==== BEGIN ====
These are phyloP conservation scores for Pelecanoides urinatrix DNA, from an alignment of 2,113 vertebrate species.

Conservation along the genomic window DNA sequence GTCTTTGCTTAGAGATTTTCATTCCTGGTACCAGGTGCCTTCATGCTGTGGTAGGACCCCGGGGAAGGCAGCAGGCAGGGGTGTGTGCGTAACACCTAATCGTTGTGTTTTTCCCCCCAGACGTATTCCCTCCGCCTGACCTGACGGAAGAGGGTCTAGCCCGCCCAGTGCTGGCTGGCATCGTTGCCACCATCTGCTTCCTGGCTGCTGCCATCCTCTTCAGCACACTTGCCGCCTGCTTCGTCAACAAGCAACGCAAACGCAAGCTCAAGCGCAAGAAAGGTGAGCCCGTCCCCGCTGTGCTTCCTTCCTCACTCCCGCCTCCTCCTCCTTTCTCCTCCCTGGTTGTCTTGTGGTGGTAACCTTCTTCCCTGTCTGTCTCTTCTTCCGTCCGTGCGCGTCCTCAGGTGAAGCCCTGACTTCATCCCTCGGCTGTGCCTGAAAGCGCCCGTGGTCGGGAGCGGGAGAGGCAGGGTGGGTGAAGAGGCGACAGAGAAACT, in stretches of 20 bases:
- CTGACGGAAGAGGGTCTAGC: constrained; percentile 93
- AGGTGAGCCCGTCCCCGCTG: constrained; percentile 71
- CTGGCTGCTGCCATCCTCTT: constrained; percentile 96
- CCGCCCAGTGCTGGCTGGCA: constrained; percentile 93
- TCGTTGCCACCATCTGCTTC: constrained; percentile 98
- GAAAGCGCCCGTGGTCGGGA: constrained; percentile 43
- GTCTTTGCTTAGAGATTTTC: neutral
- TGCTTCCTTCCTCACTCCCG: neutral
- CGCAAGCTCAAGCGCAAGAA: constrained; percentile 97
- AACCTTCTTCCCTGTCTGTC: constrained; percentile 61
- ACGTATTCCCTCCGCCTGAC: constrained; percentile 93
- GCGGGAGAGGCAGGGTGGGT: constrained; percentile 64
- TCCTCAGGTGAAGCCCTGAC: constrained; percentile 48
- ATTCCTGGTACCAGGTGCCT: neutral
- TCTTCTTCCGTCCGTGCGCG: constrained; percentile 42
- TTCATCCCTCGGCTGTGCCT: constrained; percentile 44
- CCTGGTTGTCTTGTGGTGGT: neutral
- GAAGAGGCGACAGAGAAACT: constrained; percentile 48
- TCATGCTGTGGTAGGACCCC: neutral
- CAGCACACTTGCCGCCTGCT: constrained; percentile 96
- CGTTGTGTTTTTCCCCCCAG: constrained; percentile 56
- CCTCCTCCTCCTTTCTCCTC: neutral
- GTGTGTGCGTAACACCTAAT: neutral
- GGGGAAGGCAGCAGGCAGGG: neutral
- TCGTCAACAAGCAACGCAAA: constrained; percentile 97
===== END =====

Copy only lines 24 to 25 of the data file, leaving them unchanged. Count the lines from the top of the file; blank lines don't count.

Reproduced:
- CCTCCTCCTCCTTTCTCCTC: neutral
- GTGTGTGCGTAACACCTAAT: neutral